Few things are taken for granted as much as clean water. We see downtrodden nations fighting for it to survive, and the mere mention of a power outage has people running into stores hoarding bottles of it. However, as the world is busy fighting over other natural resources and developing fuel alternatives, we are letting our most precious natural resource go down the drain (pun intended).
Did you know?
- A water-efficient washing machine uses only one-third the water of an inefficient model?
- An old-style single-flush toilet uses up to 12 litres of water per flush, while a standard dual flush toilet uses just a quarter of this on a half-flush?
- A standard shower head uses up to 25 litres of water per minute, whereas a water-efficient shower head uses as little as 7 litres per minute, which is less than a third?
- A standard faucet aerator on your taps can reduce water consumption by 25 – 50% per tap?
Water heating is the second largest energy user in the average home, just behind operating appliances. With higher hot water usage, come higher energy bills. Even the inefficient use of cold water can cost you, since we still pay water and sewer fees—and believe me, these costs will only continue to rise as the scarcity of our clean water supplies dwindle with time.
In the meantime, here are a few simple steps that will help reduce your water consumption, and consequently bring down your monthly energy and water bills:
- Install a low-flow showerhead. At a cost of approximately $30/shower head, a family of three can easily save $200/year in energy costs alone.
- Aerators are a great way of adding bulk to your water, without compromising the flow and/or pressure. At a cost of between $2-4, these can quickly reduce your tap consumption by half, and do not require a handy-man to install. In fact, here’s a great article on how to install aerators yourself.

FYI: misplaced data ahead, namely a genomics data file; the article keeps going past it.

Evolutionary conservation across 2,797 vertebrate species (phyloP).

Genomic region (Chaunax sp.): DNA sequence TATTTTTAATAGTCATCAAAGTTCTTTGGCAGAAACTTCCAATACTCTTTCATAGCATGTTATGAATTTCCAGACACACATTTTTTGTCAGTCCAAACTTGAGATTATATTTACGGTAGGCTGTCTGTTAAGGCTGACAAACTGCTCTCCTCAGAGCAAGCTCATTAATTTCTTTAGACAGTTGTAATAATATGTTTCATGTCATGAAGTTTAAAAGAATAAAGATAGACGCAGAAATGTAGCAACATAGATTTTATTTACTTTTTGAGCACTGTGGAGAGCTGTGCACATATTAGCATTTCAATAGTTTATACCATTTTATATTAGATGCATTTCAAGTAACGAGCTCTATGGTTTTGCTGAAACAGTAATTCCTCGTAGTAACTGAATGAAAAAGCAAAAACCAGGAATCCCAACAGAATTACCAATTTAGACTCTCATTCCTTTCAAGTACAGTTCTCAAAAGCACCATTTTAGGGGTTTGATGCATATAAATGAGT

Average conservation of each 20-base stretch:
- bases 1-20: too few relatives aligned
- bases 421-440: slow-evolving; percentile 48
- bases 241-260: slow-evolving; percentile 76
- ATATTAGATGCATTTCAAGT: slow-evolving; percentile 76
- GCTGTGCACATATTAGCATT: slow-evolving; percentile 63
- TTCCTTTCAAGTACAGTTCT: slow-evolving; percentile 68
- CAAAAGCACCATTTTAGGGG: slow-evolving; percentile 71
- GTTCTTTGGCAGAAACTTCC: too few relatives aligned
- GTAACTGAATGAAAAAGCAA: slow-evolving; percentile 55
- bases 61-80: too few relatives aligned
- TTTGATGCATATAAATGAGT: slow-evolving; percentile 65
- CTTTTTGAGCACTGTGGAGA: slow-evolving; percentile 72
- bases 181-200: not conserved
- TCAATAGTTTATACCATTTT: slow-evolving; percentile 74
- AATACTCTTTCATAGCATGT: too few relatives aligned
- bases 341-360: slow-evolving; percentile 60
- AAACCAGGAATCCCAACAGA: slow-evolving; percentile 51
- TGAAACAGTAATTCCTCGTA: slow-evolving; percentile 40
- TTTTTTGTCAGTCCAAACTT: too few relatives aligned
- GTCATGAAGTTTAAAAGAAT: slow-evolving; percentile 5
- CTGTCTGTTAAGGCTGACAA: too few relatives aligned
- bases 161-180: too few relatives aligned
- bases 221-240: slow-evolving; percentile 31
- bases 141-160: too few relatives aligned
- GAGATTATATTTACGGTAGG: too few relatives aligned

- Replace that old 6- or 12-liter toilet with a dual-flush toilet. Switching from a 12-L to a dual flush will save you almost 70% water consumption, while the switch from a 6-L to a dual flush will save an additional 26%–of course translating into more money in your pocket. A quick scan of online forums seems to suggest Toto has the best brand of dual-flush toilets—and here’s a nifty comparison of Toto toilets based on a variety of factors, even letting you see the toilet in full 360 degree rotation!
- Consider a front-loading washer instead of a top-loading version. Not only will you save $50-90/year in direct water costs, you will use less laundry detergent because the rinse cycle is more efficient and less water is needed to wash your clothes. Clothes come out of the washer with less residual moisture, cutting your drying time in half and saving you more money on your electricity bills.
- Consider running your dishwasher with fewer, larger loads, instead of frequent, emptier ones. If you wash your dishes manually, turn down the water to a gentle, laminar flow and enjoy how easy it is to remove the soap instead of allowing water to gush down the drain needlessly.
- Water your lawn in the late evening instead of the morning or afternoon. This allows the water to actually seep into the ground instead of evaporating from the heat and sun. Your plants will thank you for it!
- Install a rain barrel—I bought one for $50 from a local vendor and have enjoyed watering my plants all summer without having to turn on the tap! There are many new versions being introduced into your local hardware store that incorporate planters and exquisite designs that mask that “cylindrical” look.
Municipalities are always offering rebates and programs for interested water-conscious consumers (here’s an example of one in Canada, and another in the U.S.) Contact your local authorities to find out if you can receive some money back for investing in a water-saving device, and reap the rewards of saving even more money!